Using a personal response system as an in-class assessment tool in the teaching of basic college chemistry

Tzy-Ling Chen, Yu-Li Lan


Since the introduction of personal response systems (PRS) (also referred to as "clickers") nearly a decade ago, their use has been extensively adopted on college campuses, and they are particularly popular with lecturers of large classes. Available evidence supports that PRS offers a promising avenue for future developments in pedagogy, although findings on the advantages of its effective use related to improving or enhancing student learning remain inconclusive. This study examines the degree to which students perceive that using PRS in class as an assessment tool effects their understanding of course content, engagement in classroom learning, and test preparation. Multiple, student-performance evaluation data was used to explore correlations between student perceptions of PRS and their actual learning outcomes. This paper presents the learning experiences of 151 undergraduate students taking basic chemistry classes and incorporating PRS as an in-class assessment tool at the National Chung Hsing University in Taiwan. While the research revealed positive student perceived benefits and effectiveness of PRS use, it also indicated the need for further studies to discover what specific contribution PRS can make to certain learning outcomes of a large chemistry class in higher education.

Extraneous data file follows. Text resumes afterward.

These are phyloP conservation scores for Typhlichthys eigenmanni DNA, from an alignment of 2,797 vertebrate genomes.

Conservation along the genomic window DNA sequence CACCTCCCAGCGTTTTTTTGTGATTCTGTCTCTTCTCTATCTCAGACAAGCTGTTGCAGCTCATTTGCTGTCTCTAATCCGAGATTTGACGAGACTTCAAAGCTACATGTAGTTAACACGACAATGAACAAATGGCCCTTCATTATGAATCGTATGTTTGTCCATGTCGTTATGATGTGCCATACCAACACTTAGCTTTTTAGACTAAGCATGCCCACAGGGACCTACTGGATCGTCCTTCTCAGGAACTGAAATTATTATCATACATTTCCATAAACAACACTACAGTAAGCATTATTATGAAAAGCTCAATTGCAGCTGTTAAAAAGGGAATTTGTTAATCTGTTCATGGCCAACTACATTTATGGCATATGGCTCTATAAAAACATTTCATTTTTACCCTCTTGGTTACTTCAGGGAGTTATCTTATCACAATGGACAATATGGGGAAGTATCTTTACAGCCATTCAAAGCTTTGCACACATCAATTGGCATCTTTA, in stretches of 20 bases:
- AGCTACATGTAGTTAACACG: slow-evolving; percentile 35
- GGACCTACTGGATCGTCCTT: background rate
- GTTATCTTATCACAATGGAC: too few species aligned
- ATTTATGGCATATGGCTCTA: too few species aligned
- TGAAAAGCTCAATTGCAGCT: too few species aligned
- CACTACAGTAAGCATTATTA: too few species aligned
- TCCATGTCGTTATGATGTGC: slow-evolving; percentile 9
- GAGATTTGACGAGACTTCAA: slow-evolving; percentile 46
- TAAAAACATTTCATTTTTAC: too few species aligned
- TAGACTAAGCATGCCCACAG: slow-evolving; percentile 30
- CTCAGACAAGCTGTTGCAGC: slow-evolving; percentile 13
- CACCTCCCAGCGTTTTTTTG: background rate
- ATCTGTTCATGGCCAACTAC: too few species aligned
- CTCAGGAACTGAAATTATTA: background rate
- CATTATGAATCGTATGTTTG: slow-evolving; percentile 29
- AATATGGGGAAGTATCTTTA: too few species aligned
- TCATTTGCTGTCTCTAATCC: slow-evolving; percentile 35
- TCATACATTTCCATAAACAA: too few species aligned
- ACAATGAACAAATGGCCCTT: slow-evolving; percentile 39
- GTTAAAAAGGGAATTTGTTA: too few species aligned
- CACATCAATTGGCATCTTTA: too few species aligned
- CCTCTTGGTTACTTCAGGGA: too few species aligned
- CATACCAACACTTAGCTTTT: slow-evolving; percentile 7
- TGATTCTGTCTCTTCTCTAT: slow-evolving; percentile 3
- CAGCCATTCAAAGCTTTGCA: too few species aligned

Personal response system (PRS), Clickers, Student perception, Student performance, University chemistry course, Assessment tool

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